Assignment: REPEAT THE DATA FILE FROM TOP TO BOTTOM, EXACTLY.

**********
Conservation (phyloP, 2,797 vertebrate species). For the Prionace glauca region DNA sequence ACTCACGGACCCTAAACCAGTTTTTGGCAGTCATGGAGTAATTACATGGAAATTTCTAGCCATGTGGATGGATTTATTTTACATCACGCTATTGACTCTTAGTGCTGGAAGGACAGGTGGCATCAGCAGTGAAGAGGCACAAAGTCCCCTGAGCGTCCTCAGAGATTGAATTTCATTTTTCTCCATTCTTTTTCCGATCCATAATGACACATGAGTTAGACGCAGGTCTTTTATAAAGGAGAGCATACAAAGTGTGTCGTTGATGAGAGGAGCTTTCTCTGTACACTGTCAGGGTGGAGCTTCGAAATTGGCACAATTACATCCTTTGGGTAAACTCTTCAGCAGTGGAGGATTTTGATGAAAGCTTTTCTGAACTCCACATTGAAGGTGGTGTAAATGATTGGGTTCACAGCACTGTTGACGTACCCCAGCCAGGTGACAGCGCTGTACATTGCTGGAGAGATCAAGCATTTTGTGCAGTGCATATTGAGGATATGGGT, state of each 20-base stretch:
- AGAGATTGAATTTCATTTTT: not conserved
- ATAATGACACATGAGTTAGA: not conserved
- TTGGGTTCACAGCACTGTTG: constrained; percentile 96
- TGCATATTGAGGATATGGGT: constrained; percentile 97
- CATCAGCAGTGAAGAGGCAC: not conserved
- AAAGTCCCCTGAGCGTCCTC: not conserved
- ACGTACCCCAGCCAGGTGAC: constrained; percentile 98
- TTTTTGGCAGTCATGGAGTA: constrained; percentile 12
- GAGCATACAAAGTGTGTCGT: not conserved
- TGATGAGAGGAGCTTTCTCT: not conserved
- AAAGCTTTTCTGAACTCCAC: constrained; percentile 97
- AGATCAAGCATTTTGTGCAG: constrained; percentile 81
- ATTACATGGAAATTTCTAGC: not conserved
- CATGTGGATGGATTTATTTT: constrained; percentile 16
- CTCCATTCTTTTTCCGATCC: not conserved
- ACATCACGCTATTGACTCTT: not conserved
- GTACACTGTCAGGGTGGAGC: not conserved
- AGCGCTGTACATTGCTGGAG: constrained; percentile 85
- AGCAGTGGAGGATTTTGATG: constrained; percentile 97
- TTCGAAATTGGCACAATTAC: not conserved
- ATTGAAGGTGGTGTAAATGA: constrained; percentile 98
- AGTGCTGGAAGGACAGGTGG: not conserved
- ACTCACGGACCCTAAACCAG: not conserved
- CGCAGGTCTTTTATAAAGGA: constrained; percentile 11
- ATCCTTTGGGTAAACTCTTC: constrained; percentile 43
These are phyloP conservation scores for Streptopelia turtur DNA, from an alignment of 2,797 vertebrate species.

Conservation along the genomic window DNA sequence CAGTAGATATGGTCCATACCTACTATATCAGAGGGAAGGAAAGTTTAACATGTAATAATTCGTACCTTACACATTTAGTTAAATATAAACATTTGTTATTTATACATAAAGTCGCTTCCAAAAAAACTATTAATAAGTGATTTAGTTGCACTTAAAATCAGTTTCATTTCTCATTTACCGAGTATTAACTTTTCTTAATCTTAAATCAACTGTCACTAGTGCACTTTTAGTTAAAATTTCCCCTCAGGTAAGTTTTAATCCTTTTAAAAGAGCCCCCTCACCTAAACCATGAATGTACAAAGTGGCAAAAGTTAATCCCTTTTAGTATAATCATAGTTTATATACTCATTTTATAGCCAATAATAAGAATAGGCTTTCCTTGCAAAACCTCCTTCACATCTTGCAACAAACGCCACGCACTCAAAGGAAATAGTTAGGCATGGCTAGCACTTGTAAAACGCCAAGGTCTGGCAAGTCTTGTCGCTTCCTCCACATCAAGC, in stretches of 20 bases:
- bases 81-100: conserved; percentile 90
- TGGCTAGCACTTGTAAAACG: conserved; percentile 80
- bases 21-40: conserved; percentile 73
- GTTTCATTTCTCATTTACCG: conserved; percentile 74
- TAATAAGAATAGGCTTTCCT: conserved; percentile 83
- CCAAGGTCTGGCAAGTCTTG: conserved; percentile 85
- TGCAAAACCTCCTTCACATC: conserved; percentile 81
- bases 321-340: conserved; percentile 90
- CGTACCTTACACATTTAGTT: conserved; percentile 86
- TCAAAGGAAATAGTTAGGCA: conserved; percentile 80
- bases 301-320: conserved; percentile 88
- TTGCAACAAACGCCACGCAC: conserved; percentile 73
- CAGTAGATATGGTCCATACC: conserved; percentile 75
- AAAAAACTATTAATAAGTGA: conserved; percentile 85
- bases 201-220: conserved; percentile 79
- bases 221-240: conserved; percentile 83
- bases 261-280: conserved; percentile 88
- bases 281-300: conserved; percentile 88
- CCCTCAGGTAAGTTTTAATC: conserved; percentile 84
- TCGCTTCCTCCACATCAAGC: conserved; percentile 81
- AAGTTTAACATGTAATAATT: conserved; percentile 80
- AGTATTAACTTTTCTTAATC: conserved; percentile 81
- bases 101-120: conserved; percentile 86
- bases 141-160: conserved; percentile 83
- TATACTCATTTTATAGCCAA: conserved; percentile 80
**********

Conservation (phyloP, 2,797 vertebrate species). For the Prionace glauca region DNA sequence ACTCACGGACCCTAAACCAGTTTTTGGCAGTCATGGAGTAATTACATGGAAATTTCTAGCCATGTGGATGGATTTATTTTACATCACGCTATTGACTCTTAGTGCTGGAAGGACAGGTGGCATCAGCAGTGAAGAGGCACAAAGTCCCCTGAGCGTCCTCAGAGATTGAATTTCATTTTTCTCCATTCTTTTTCCGATCCATAATGACACATGAGTTAGACGCAGGTCTTTTATAAAGGAGAGCATACAAAGTGTGTCGTTGATGAGAGGAGCTTTCTCTGTACACTGTCAGGGTGGAGCTTCGAAATTGGCACAATTACATCCTTTGGGTAAACTCTTCAGCAGTGGAGGATTTTGATGAAAGCTTTTCTGAACTCCACATTGAAGGTGGTGTAAATGATTGGGTTCACAGCACTGTTGACGTACCCCAGCCAGGTGACAGCGCTGTACATTGCTGGAGAGATCAAGCATTTTGTGCAGTGCATATTGAGGATATGGGT, state of each 20-base stretch:
- AGAGATTGAATTTCATTTTT: not conserved
- ATAATGACACATGAGTTAGA: not conserved
- TTGGGTTCACAGCACTGTTG: constrained; percentile 96
- TGCATATTGAGGATATGGGT: constrained; percentile 97
- CATCAGCAGTGAAGAGGCAC: not conserved
- AAAGTCCCCTGAGCGTCCTC: not conserved
- ACGTACCCCAGCCAGGTGAC: constrained; percentile 98
- TTTTTGGCAGTCATGGAGTA: constrained; percentile 12
- GAGCATACAAAGTGTGTCGT: not conserved
- TGATGAGAGGAGCTTTCTCT: not conserved
- AAAGCTTTTCTGAACTCCAC: constrained; percentile 97
- AGATCAAGCATTTTGTGCAG: constrained; percentile 81
- ATTACATGGAAATTTCTAGC: not conserved
- CATGTGGATGGATTTATTTT: constrained; percentile 16
- CTCCATTCTTTTTCCGATCC: not conserved
- ACATCACGCTATTGACTCTT: not conserved
- GTACACTGTCAGGGTGGAGC: not conserved
- AGCGCTGTACATTGCTGGAG: constrained; percentile 85
- AGCAGTGGAGGATTTTGATG: constrained; percentile 97
- TTCGAAATTGGCACAATTAC: not conserved
- ATTGAAGGTGGTGTAAATGA: constrained; percentile 98
- AGTGCTGGAAGGACAGGTGG: not conserved
- ACTCACGGACCCTAAACCAG: not conserved
- CGCAGGTCTTTTATAAAGGA: constrained; percentile 11
- ATCCTTTGGGTAAACTCTTC: constrained; percentile 43
These are phyloP conservation scores for Streptopelia turtur DNA, from an alignment of 2,797 vertebrate species.

Conservation along the genomic window DNA sequence CAGTAGATATGGTCCATACCTACTATATCAGAGGGAAGGAAAGTTTAACATGTAATAATTCGTACCTTACACATTTAGTTAAATATAAACATTTGTTATTTATACATAAAGTCGCTTCCAAAAAAACTATTAATAAGTGATTTAGTTGCACTTAAAATCAGTTTCATTTCTCATTTACCGAGTATTAACTTTTCTTAATCTTAAATCAACTGTCACTAGTGCACTTTTAGTTAAAATTTCCCCTCAGGTAAGTTTTAATCCTTTTAAAAGAGCCCCCTCACCTAAACCATGAATGTACAAAGTGGCAAAAGTTAATCCCTTTTAGTATAATCATAGTTTATATACTCATTTTATAGCCAATAATAAGAATAGGCTTTCCTTGCAAAACCTCCTTCACATCTTGCAACAAACGCCACGCACTCAAAGGAAATAGTTAGGCATGGCTAGCACTTGTAAAACGCCAAGGTCTGGCAAGTCTTGTCGCTTCCTCCACATCAAGC, in stretches of 20 bases:
- bases 81-100: conserved; percentile 90
- TGGCTAGCACTTGTAAAACG: conserved; percentile 80
- bases 21-40: conserved; percentile 73
- GTTTCATTTCTCATTTACCG: conserved; percentile 74
- TAATAAGAATAGGCTTTCCT: conserved; percentile 83
- CCAAGGTCTGGCAAGTCTTG: conserved; percentile 85
- TGCAAAACCTCCTTCACATC: conserved; percentile 81
- bases 321-340: conserved; percentile 90
- CGTACCTTACACATTTAGTT: conserved; percentile 86
- TCAAAGGAAATAGTTAGGCA: conserved; percentile 80
- bases 301-320: conserved; percentile 88
- TTGCAACAAACGCCACGCAC: conserved; percentile 73
- CAGTAGATATGGTCCATACC: conserved; percentile 75
- AAAAAACTATTAATAAGTGA: conserved; percentile 85
- bases 201-220: conserved; percentile 79
- bases 221-240: conserved; percentile 83
- bases 261-280: conserved; percentile 88
- bases 281-300: conserved; percentile 88
- CCCTCAGGTAAGTTTTAATC: conserved; percentile 84
- TCGCTTCCTCCACATCAAGC: conserved; percentile 81
- AAGTTTAACATGTAATAATT: conserved; percentile 80
- AGTATTAACTTTTCTTAATC: conserved; percentile 81
- bases 101-120: conserved; percentile 86
- bases 141-160: conserved; percentile 83
- TATACTCATTTTATAGCCAA: conserved; percentile 80